“Maaaaam, what’s goat cheese?” I asked despite the answer being self explanatory – it was cheese from a goat. But 12 year old me didn’t know better. I thought milk and cheese were purely bovine exports. What prompted me to ask such a baaaaaahhhhdly obvious question?
Pizza Tycoon. Developed in Germany and released by Microprose in 1994, Pizza Tycoon has immense energy, charm, and a pizza-creation feature that is the coolest thing since stuffed crust. Experimenting with ingredients and combinations of meats, cheeses, veggies, spices, and fruits is a delight, and seeing how your concoctions are rated by the low brow, high brow, blue collar schlubs, kids, and chefs of the virtual world was worth the price of admission alone.
I’ve heard it before and I’ll say it again – the very best games are almost always toys, too. Meaning you play them, or play *with* them. You can live a virtual life in The Sims, or create a doorless poop dungeon and watch your creations wallow in their own literal crapulence until they turn on each other and die. You can build the world’s best theme park in Rollercoaster Tycoon, or develop a series of rides designed to throw people off the rails at 150 miles per hour to your macabre delight. Pizza Tycoon’s ability to indulge your inner pizza pie chef is no different.
What is different from other “Tycoon” games is this title’s scope. The greatness in Pizza Tycoon is that it’s more tangible than other ‘Tycoon’ games by a wide margin – and that’s why it gets a ‘great games’ entry before more popular and ‘better’ games in the genre. I’ll never run a railroad or build a theme park, but I can go out and craft my highly rated Van Gogh pizza – all I need is a Whole Foods supermarket, a little spinach, a few pears, some cherries, my precious goat cheese, dough, and I’m golden.
But like many important movies or books or comics from ‘golden’ eras, Pizza Tycoon’s greatness comes with caveats. Similar to how we all tend to forget Tony’s attempted rape of his dance partner in Saturday Night Fever*, or must begrudgingly acknowledge that the heroes of the fundamentally important to cinema film ‘Birth of a Nation’ were KKK members, Pizza Tycoon is not without serious issues that need to be accepted while appreciating it. The game is obtuse and does not hold your hand, doing a very poor job of explaining the hows and whys of properly opening and starting a pizza shop in game.
Without a manual or walk through, it took me intermittent playtime from that fateful day in the late 90s to last freakin’ week to achieve any sort of successful results. It turns out the issue wasn’t my lack of restaurant management expertise, but rather my legally murky way of starting it. The game’s copy protection comes in the form of customer taste. When creating your menu, in addition to making your own wildly tasty concoctions, you can select from a range of ‘standard’ pizza recipes. *But* you’re required to create it according to a specific recipe before adding them and those recipes are in the physical game manual. Which I ‘misplaced’. Yes. ‘misplaced’. Without a ‘standard’ pizza, your restaurant will never have customers. Thankfully I learned about PizzaTycoon.org, and that problem can be avoided from now on.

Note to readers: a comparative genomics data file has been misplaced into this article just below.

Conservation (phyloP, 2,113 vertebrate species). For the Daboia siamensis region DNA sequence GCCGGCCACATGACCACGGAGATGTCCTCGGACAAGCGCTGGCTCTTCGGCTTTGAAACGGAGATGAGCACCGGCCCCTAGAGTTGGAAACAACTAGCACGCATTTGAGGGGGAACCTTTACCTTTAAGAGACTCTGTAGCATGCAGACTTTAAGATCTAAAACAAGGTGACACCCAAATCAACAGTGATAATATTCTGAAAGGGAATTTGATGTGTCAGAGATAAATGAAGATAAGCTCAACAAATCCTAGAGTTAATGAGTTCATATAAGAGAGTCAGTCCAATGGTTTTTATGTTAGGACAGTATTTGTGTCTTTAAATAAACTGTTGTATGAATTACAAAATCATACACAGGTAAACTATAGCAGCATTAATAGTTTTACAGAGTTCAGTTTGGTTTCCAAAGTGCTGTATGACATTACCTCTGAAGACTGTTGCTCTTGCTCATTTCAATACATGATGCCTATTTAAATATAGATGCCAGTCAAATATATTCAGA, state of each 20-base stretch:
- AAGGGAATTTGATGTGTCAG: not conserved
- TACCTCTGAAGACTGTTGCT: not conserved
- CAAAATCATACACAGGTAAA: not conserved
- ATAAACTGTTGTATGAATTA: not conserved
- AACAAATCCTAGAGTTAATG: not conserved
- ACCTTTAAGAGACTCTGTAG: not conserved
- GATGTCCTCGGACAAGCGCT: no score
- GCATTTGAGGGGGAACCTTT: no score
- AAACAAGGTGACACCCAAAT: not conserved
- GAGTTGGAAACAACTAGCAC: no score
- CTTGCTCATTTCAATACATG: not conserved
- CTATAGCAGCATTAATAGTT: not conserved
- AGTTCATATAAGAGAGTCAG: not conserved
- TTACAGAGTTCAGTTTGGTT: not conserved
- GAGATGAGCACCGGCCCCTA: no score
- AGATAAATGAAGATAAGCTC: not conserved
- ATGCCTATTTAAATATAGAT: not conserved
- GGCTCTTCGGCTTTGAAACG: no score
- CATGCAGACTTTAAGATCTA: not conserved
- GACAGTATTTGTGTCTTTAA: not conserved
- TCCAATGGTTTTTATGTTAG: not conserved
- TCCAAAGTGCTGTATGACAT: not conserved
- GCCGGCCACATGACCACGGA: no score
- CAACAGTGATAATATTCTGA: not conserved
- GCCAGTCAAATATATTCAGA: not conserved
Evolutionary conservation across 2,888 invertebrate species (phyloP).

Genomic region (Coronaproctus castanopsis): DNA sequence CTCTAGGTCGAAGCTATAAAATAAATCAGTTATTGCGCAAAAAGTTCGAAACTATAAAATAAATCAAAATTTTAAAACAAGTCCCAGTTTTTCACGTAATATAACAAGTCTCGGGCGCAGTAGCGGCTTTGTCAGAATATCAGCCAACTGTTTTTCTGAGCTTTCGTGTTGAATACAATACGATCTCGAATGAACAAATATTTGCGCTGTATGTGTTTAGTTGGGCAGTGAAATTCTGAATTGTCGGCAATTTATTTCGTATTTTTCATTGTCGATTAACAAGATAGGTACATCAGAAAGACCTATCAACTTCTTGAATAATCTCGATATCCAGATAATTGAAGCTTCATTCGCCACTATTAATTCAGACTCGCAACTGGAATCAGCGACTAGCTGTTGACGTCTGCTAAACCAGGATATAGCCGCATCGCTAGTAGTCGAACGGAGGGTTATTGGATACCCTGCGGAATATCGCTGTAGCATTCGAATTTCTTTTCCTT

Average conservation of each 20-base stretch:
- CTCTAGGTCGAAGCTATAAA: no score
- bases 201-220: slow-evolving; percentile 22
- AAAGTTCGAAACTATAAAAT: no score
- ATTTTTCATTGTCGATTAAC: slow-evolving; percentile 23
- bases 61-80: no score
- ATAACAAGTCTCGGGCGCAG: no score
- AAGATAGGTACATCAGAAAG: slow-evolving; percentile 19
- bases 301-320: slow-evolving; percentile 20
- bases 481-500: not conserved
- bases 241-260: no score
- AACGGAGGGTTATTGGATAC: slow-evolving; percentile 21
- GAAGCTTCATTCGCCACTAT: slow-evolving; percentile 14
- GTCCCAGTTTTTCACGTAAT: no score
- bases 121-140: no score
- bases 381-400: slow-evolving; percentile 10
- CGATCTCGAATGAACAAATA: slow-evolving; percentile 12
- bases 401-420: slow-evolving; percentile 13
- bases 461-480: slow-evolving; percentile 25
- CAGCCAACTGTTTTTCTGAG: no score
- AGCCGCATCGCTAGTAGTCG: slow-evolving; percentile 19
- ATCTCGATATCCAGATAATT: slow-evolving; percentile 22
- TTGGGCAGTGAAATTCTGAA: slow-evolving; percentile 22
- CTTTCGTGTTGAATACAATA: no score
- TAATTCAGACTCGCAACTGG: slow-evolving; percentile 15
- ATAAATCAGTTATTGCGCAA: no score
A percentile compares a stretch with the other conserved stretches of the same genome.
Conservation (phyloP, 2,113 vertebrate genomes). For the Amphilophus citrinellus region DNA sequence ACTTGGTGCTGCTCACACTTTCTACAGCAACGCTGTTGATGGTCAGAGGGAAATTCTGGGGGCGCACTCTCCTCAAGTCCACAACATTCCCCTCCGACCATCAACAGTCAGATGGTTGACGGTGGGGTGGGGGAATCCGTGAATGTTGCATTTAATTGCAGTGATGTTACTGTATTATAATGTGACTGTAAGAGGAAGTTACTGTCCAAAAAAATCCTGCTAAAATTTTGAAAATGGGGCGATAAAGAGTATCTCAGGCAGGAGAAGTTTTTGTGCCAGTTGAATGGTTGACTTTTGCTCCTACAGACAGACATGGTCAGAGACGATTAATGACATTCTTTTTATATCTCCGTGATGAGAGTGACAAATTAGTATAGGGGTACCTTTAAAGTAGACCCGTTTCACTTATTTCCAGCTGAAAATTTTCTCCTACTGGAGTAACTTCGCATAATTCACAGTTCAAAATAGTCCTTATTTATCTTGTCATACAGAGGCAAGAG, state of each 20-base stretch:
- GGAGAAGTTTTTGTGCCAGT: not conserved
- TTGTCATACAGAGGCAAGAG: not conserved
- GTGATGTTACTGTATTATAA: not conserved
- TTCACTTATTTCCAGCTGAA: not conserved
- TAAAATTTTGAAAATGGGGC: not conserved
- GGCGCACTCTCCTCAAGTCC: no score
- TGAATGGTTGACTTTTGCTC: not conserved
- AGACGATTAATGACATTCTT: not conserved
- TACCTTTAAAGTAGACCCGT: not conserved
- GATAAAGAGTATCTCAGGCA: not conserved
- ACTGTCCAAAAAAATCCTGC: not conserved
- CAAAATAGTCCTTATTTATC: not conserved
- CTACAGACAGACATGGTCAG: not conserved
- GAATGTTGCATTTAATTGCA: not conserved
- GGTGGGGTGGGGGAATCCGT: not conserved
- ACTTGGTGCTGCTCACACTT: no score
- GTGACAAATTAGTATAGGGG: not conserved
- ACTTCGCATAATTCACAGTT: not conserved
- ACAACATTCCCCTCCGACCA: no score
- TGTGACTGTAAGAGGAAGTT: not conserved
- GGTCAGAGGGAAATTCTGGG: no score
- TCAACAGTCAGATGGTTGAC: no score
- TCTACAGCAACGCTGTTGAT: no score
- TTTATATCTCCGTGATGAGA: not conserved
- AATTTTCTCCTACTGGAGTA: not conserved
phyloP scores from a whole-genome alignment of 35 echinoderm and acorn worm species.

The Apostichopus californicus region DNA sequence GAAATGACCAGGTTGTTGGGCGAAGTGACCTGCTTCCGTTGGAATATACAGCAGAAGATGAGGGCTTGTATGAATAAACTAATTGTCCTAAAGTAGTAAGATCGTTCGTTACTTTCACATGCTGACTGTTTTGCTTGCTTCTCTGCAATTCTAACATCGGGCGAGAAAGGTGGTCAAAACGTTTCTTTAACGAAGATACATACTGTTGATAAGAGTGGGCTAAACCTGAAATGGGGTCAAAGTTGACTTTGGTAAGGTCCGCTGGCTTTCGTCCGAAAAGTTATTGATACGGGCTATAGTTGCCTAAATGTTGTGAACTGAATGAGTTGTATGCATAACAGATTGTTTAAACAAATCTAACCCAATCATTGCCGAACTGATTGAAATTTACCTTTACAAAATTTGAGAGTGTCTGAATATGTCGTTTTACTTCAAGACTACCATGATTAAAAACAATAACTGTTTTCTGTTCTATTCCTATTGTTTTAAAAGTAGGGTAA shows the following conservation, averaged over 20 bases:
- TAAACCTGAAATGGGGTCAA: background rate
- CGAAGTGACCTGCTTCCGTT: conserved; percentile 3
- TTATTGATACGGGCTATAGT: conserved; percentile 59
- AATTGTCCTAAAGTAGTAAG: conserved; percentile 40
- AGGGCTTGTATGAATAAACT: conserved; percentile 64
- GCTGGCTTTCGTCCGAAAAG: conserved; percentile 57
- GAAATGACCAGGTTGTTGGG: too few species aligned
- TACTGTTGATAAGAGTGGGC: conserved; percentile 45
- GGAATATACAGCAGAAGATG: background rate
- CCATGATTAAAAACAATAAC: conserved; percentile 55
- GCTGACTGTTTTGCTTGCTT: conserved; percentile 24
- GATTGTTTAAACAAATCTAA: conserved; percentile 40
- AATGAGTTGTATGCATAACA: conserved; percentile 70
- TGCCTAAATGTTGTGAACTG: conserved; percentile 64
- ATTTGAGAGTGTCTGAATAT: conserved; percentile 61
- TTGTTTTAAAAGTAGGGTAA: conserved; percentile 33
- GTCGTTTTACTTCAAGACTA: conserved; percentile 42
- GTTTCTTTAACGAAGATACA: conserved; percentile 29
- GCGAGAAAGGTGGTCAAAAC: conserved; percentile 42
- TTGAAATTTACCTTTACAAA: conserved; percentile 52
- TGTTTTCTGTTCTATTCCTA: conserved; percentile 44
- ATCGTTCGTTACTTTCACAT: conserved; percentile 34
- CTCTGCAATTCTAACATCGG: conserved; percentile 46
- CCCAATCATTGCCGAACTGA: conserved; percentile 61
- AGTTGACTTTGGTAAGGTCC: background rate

But this isn’t the only problem, In addition to your pizza shop duties, the game features the mafia, dozens of celebrities cameos, secret missions, an economy with inflation, consumer trends, depressions and booms, staff training, ad-copy generation mini-games, and weird dudes with ant heads for faces. This game is oftentimes so bizarre you’ll have to stop and remind yourself no you didn’t eat a bad mushroom – and eeking out a profit is often times difficult and frankly impossible if you select a poor location.
Pizza Tycoon is great because it entertains and educates and frustrates like many of the best games, and teaches the importance of spices, the world of cheese beyond the sliced and individually wrapped American variety, the calorie content of various red meats, and countless other details a kid at the dawn of the internet era would find fascinating. It’s also very contemporary for its time, with phones and jokes and references that were modern in 1994, but in 2015 turn the game into something of a period piece.
If you want a look at the foundation of the business management sub genre of gaming, check this one out. While you may never be a tycoon or own mall or plan a city, it’s entirely possible to stumble across a recipe you want to try in real life, and heck starting your own real pizza joint may actually be easier than doing the same thing in this great, important, admittedly flawed, but fantastically entertaining slice of gaming history pizza.
Check it out.